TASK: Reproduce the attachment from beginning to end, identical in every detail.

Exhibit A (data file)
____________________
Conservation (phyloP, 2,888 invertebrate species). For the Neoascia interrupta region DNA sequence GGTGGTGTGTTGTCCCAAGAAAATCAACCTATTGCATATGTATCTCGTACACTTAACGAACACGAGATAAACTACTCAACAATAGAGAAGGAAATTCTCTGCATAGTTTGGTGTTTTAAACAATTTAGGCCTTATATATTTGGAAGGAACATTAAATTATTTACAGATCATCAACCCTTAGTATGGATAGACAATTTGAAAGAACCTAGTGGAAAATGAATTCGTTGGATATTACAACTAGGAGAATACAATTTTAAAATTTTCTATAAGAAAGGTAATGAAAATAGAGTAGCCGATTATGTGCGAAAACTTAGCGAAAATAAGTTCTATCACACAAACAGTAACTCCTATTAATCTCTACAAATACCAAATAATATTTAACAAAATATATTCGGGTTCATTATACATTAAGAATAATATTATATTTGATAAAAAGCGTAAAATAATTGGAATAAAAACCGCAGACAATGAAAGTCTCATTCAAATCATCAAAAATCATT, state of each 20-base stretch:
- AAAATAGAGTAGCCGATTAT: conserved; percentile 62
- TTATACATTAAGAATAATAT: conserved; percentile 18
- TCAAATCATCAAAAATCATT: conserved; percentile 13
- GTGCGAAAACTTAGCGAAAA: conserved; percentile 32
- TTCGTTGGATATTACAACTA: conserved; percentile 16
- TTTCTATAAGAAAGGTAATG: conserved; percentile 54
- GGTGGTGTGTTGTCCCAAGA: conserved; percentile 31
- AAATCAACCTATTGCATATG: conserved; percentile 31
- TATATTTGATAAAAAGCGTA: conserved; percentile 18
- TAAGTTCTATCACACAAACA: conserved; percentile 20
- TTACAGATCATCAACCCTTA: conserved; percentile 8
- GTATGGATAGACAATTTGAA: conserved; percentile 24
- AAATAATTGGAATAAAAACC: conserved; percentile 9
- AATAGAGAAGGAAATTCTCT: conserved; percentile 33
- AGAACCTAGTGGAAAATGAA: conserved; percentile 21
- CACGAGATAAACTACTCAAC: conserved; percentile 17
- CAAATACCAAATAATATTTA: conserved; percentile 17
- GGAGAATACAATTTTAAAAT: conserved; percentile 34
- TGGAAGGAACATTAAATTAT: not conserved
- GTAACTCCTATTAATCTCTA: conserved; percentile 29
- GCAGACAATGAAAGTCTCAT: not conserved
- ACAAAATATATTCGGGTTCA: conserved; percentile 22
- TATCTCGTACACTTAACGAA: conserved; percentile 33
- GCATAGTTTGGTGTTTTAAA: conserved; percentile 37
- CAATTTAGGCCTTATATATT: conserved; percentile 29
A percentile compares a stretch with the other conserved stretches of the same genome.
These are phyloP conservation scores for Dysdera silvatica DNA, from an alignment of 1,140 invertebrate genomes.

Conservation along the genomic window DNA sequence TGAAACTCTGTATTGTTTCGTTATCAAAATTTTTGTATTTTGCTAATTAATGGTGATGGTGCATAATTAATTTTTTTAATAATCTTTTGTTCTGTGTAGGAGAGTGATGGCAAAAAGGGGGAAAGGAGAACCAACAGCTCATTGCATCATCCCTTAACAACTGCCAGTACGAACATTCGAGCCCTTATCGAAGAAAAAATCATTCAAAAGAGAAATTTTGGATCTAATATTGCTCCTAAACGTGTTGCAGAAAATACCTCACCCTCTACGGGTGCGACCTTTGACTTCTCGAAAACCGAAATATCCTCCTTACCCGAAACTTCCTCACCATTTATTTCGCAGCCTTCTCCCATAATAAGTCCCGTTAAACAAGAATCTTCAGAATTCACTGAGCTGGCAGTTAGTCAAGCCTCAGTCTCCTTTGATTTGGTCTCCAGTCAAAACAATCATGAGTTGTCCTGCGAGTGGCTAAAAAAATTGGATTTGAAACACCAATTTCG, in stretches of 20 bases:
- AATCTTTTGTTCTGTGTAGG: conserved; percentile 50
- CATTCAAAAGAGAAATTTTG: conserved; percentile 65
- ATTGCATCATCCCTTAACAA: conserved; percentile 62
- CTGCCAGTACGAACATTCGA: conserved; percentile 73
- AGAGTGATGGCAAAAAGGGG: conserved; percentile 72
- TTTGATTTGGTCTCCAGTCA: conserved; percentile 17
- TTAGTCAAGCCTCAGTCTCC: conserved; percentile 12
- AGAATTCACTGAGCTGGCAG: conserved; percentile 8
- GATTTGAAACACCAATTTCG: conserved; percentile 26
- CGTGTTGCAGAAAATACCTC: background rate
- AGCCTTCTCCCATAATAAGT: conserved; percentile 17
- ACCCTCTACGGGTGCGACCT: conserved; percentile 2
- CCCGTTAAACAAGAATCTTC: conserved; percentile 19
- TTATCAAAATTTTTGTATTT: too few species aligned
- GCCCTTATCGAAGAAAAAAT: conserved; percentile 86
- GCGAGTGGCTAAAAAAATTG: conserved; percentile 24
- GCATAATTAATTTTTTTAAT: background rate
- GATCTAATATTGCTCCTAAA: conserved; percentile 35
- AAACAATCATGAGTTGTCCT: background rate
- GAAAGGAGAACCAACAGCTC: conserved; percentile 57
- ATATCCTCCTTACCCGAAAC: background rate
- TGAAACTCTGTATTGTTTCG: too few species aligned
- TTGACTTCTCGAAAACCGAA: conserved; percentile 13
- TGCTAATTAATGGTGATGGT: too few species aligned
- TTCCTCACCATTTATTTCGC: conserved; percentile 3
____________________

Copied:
Conservation (phyloP, 2,888 invertebrate species). For the Neoascia interrupta region DNA sequence GGTGGTGTGTTGTCCCAAGAAAATCAACCTATTGCATATGTATCTCGTACACTTAACGAACACGAGATAAACTACTCAACAATAGAGAAGGAAATTCTCTGCATAGTTTGGTGTTTTAAACAATTTAGGCCTTATATATTTGGAAGGAACATTAAATTATTTACAGATCATCAACCCTTAGTATGGATAGACAATTTGAAAGAACCTAGTGGAAAATGAATTCGTTGGATATTACAACTAGGAGAATACAATTTTAAAATTTTCTATAAGAAAGGTAATGAAAATAGAGTAGCCGATTATGTGCGAAAACTTAGCGAAAATAAGTTCTATCACACAAACAGTAACTCCTATTAATCTCTACAAATACCAAATAATATTTAACAAAATATATTCGGGTTCATTATACATTAAGAATAATATTATATTTGATAAAAAGCGTAAAATAATTGGAATAAAAACCGCAGACAATGAAAGTCTCATTCAAATCATCAAAAATCATT, state of each 20-base stretch:
- AAAATAGAGTAGCCGATTAT: conserved; percentile 62
- TTATACATTAAGAATAATAT: conserved; percentile 18
- TCAAATCATCAAAAATCATT: conserved; percentile 13
- GTGCGAAAACTTAGCGAAAA: conserved; percentile 32
- TTCGTTGGATATTACAACTA: conserved; percentile 16
- TTTCTATAAGAAAGGTAATG: conserved; percentile 54
- GGTGGTGTGTTGTCCCAAGA: conserved; percentile 31
- AAATCAACCTATTGCATATG: conserved; percentile 31
- TATATTTGATAAAAAGCGTA: conserved; percentile 18
- TAAGTTCTATCACACAAACA: conserved; percentile 20
- TTACAGATCATCAACCCTTA: conserved; percentile 8
- GTATGGATAGACAATTTGAA: conserved; percentile 24
- AAATAATTGGAATAAAAACC: conserved; percentile 9
- AATAGAGAAGGAAATTCTCT: conserved; percentile 33
- AGAACCTAGTGGAAAATGAA: conserved; percentile 21
- CACGAGATAAACTACTCAAC: conserved; percentile 17
- CAAATACCAAATAATATTTA: conserved; percentile 17
- GGAGAATACAATTTTAAAAT: conserved; percentile 34
- TGGAAGGAACATTAAATTAT: not conserved
- GTAACTCCTATTAATCTCTA: conserved; percentile 29
- GCAGACAATGAAAGTCTCAT: not conserved
- ACAAAATATATTCGGGTTCA: conserved; percentile 22
- TATCTCGTACACTTAACGAA: conserved; percentile 33
- GCATAGTTTGGTGTTTTAAA: conserved; percentile 37
- CAATTTAGGCCTTATATATT: conserved; percentile 29
A percentile compares a stretch with the other conserved stretches of the same genome.
These are phyloP conservation scores for Dysdera silvatica DNA, from an alignment of 1,140 invertebrate genomes.

Conservation along the genomic window DNA sequence TGAAACTCTGTATTGTTTCGTTATCAAAATTTTTGTATTTTGCTAATTAATGGTGATGGTGCATAATTAATTTTTTTAATAATCTTTTGTTCTGTGTAGGAGAGTGATGGCAAAAAGGGGGAAAGGAGAACCAACAGCTCATTGCATCATCCCTTAACAACTGCCAGTACGAACATTCGAGCCCTTATCGAAGAAAAAATCATTCAAAAGAGAAATTTTGGATCTAATATTGCTCCTAAACGTGTTGCAGAAAATACCTCACCCTCTACGGGTGCGACCTTTGACTTCTCGAAAACCGAAATATCCTCCTTACCCGAAACTTCCTCACCATTTATTTCGCAGCCTTCTCCCATAATAAGTCCCGTTAAACAAGAATCTTCAGAATTCACTGAGCTGGCAGTTAGTCAAGCCTCAGTCTCCTTTGATTTGGTCTCCAGTCAAAACAATCATGAGTTGTCCTGCGAGTGGCTAAAAAAATTGGATTTGAAACACCAATTTCG, in stretches of 20 bases:
- AATCTTTTGTTCTGTGTAGG: conserved; percentile 50
- CATTCAAAAGAGAAATTTTG: conserved; percentile 65
- ATTGCATCATCCCTTAACAA: conserved; percentile 62
- CTGCCAGTACGAACATTCGA: conserved; percentile 73
- AGAGTGATGGCAAAAAGGGG: conserved; percentile 72
- TTTGATTTGGTCTCCAGTCA: conserved; percentile 17
- TTAGTCAAGCCTCAGTCTCC: conserved; percentile 12
- AGAATTCACTGAGCTGGCAG: conserved; percentile 8
- GATTTGAAACACCAATTTCG: conserved; percentile 26
- CGTGTTGCAGAAAATACCTC: background rate
- AGCCTTCTCCCATAATAAGT: conserved; percentile 17
- ACCCTCTACGGGTGCGACCT: conserved; percentile 2
- CCCGTTAAACAAGAATCTTC: conserved; percentile 19
- TTATCAAAATTTTTGTATTT: too few species aligned
- GCCCTTATCGAAGAAAAAAT: conserved; percentile 86
- GCGAGTGGCTAAAAAAATTG: conserved; percentile 24
- GCATAATTAATTTTTTTAAT: background rate
- GATCTAATATTGCTCCTAAA: conserved; percentile 35
- AAACAATCATGAGTTGTCCT: background rate
- GAAAGGAGAACCAACAGCTC: conserved; percentile 57
- ATATCCTCCTTACCCGAAAC: background rate
- TGAAACTCTGTATTGTTTCG: too few species aligned
- TTGACTTCTCGAAAACCGAA: conserved; percentile 13
- TGCTAATTAATGGTGATGGT: too few species aligned
- TTCCTCACCATTTATTTCGC: conserved; percentile 3